1961 Impala: Bad To The Bone. My interest in cars started when I was about 10 years old, back in 1957. My father was a body and fender man at a small Chevy/Olds/Cadillac dealership in Tama, Iowa. I’ve never gotten over the car thing!
I have had over 50 cars, most of which were Chevys. I still have a ’65 Chevelle and this ’61 bubbletop Impala. This car was one I had wanted for years, but I couldn’t find one that was affordable (that was any good).
I went to a Mecum Auction in Dallas about five years ago, and there it was. It was beautiful. It was just what I liked and looked just like the day it was on the showroom floor. Only modifications to the car are the 454 motor and bigger wheels and tires. One reason I really like this particular car is because it was restored by a guy I knew out of Tennessee. I had bought a ’66 Chevelle that had been done by him years ago.
When I purchased the Impala that weekend at Mecum, I did not bring my car trailer because I had no intention of buying anything. I just went to look at the cars, which I do quite frequently. But low and behold, I got attached to it and was not going to leave without that bubbletop! So, I drove the car from Dallas to Boerne, Texas (almost 300 miles)– hoping for no rain or hail. I made it safe and sound and the car never missed a lick.
This car has won several Super Chevy shows and Super Nationals in Albuquerque, NM. It scored 986 points, Platinum award, modified restored at the 38th International Convention in Norman, Oklahoma this past July. This may not be the best car I’ve ever owned, but it sure gets more attention than any of the others I’ve had!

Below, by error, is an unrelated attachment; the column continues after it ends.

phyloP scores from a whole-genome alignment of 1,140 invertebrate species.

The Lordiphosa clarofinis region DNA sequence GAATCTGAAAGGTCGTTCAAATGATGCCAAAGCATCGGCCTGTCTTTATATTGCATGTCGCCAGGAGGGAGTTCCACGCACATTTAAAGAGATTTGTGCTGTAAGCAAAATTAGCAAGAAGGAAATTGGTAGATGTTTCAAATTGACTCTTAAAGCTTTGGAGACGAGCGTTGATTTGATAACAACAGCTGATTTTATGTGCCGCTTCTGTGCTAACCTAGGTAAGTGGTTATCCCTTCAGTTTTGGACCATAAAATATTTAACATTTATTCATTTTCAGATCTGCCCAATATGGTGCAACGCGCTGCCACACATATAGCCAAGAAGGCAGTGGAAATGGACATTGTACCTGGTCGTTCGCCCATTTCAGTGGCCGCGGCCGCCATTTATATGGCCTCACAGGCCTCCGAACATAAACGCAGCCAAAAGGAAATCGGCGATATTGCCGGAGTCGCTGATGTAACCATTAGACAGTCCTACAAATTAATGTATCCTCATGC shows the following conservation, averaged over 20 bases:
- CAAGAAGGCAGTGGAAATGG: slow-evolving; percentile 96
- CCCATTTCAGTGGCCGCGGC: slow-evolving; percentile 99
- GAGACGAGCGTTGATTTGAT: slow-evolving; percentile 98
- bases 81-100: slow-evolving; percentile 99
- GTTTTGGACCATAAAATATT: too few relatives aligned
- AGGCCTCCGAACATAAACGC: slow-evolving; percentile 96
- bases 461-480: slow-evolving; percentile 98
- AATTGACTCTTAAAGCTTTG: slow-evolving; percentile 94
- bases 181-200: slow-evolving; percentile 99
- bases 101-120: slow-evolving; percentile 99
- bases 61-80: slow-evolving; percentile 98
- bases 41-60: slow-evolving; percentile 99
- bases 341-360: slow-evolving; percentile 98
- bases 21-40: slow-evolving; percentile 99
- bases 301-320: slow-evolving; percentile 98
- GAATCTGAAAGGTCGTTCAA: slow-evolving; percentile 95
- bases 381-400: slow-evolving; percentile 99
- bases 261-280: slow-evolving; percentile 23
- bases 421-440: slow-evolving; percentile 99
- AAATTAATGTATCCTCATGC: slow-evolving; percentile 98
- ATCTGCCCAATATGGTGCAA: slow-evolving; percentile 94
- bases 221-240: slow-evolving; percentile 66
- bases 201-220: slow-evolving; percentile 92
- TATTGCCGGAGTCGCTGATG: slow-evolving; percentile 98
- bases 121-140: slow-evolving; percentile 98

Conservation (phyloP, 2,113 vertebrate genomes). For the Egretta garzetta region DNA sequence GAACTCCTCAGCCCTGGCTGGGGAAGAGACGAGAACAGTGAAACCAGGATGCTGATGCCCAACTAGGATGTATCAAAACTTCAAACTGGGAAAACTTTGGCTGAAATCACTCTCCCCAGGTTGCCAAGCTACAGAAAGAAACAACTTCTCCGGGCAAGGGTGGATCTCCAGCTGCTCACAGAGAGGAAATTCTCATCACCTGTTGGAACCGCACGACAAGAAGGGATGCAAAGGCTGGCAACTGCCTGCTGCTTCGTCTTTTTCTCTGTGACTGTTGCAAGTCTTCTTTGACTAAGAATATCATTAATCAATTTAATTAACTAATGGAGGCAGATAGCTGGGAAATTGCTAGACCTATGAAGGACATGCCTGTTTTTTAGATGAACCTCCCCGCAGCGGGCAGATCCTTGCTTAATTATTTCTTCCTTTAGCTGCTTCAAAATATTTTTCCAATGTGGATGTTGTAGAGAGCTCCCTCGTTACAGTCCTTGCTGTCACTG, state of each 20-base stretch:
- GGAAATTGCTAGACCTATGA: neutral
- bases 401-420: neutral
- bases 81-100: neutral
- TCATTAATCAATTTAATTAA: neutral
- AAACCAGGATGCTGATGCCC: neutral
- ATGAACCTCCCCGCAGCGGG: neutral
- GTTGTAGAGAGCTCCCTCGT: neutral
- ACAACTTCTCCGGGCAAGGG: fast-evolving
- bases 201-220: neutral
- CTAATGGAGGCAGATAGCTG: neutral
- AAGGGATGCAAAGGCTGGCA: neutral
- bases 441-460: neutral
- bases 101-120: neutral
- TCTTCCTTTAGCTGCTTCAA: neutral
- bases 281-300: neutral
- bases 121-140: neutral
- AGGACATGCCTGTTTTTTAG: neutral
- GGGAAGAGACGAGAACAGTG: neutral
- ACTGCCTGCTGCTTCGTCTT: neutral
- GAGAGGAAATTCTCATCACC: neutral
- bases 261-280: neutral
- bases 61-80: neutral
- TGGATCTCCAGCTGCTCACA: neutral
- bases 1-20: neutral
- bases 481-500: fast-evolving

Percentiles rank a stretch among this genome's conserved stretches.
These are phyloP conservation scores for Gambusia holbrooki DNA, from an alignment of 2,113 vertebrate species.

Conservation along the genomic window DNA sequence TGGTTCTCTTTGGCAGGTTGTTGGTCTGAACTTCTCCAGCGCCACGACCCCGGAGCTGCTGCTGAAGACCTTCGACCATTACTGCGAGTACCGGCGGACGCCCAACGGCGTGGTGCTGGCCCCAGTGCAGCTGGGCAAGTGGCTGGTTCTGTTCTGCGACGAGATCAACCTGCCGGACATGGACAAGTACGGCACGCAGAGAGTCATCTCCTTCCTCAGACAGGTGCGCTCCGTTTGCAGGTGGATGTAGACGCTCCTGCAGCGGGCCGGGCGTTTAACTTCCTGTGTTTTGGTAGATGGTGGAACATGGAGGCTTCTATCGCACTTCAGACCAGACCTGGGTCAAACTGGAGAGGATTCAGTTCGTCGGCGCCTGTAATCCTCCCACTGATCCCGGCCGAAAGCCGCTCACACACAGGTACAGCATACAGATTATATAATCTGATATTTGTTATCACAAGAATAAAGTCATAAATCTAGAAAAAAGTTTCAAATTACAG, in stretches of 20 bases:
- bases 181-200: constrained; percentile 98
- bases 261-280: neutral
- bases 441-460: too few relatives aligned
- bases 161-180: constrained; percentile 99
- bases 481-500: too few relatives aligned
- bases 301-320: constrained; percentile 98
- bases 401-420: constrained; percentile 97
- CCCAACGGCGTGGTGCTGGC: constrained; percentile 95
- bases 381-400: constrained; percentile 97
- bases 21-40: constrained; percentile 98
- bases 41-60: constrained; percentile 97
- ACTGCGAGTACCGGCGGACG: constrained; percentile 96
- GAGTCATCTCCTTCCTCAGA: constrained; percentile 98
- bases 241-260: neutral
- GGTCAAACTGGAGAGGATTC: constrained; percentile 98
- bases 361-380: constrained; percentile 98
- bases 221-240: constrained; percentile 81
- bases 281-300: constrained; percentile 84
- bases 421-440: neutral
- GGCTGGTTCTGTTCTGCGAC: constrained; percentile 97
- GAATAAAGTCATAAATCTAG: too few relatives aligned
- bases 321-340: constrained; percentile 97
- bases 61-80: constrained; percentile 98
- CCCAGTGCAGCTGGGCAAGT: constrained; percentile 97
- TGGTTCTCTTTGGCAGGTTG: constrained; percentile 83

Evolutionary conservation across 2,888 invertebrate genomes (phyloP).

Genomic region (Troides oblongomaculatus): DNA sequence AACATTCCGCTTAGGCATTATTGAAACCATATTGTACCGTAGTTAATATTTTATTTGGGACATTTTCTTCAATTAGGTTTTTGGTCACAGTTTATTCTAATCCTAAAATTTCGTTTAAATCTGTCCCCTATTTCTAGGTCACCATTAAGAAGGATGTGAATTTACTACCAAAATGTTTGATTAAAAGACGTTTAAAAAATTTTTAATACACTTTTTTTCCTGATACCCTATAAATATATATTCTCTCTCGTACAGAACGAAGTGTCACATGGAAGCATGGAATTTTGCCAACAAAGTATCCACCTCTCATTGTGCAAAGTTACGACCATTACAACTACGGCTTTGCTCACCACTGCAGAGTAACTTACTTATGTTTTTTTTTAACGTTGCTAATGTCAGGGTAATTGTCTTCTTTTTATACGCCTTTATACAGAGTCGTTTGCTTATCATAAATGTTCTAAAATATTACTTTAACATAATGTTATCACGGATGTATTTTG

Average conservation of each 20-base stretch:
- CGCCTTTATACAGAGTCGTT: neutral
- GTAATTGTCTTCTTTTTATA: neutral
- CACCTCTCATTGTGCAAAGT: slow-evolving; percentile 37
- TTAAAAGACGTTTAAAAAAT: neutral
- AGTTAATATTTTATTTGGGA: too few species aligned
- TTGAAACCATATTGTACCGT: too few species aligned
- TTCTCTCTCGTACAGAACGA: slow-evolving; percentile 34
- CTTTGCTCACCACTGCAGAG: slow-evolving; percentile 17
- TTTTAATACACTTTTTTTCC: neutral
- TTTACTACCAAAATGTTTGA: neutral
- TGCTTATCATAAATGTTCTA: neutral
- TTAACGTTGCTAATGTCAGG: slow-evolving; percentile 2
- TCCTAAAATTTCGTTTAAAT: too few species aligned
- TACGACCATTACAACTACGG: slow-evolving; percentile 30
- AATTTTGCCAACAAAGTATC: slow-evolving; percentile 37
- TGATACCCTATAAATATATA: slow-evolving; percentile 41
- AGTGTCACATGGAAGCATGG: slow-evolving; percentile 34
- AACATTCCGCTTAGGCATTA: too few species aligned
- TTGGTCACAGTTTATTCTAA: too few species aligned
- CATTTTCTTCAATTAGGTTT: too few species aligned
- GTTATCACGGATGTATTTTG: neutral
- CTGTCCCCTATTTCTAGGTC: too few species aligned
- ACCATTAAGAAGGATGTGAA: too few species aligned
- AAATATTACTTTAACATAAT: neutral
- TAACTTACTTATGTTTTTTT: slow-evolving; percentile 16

1961 Full-Size Chevrolet: Did You Know?
Of course, we all know what a “bubbletop” Chevy is, or do we? Google the term “Bubbletop Chevy” sometime and see what kind of results you get. About 678,000 or so of them, many with differing opinions! The best response we saw on a forum was this one: 1961 and ’62 Impala and Bel Air Sport Coupes were never called “bubbletops” until about 20 years after they were manufactured. Chevrolet never used that term and they were commonly referred to as an Impala or (Bel Air) Sport Coupe. 4-door models were not “bubbletops”, and were officially named “Sport Sedans”.
Chevy’s full-size line offered 7 different V8 options and one standard six-cylinder:
- Hi-Thrift: 235 cubic-inch six-cylinder, 135 hp (standard equipment)
- Economy Turbo-Fire V8: 283 cubic-inch, 170 hp
- Super Turbo-Fire V8: 283 cubic-inch, 230 hp
- Turbo-Thrust V8: 348 cubic-inch, 250 hp
- Super Turbo-Thrust V8: 348 cubic-inch, 280 hp
- Turbo-Thrust Special V8: 348 cubic-inch, 305 hp
- Super Turbo-Thrust Special V8: 348 cubic-inch, 350 hp
Due to its late arrival in the 1961 model year, the 409 was not mentioned as an available engine option in the brochure intended for the dealership sales people. However, this was the first year the legendary 409 was offered, in a 360 hp version. Only 142 Chevrolets were equipped with the 409 for 1961.
1961 was the first year the Impala SS was available.
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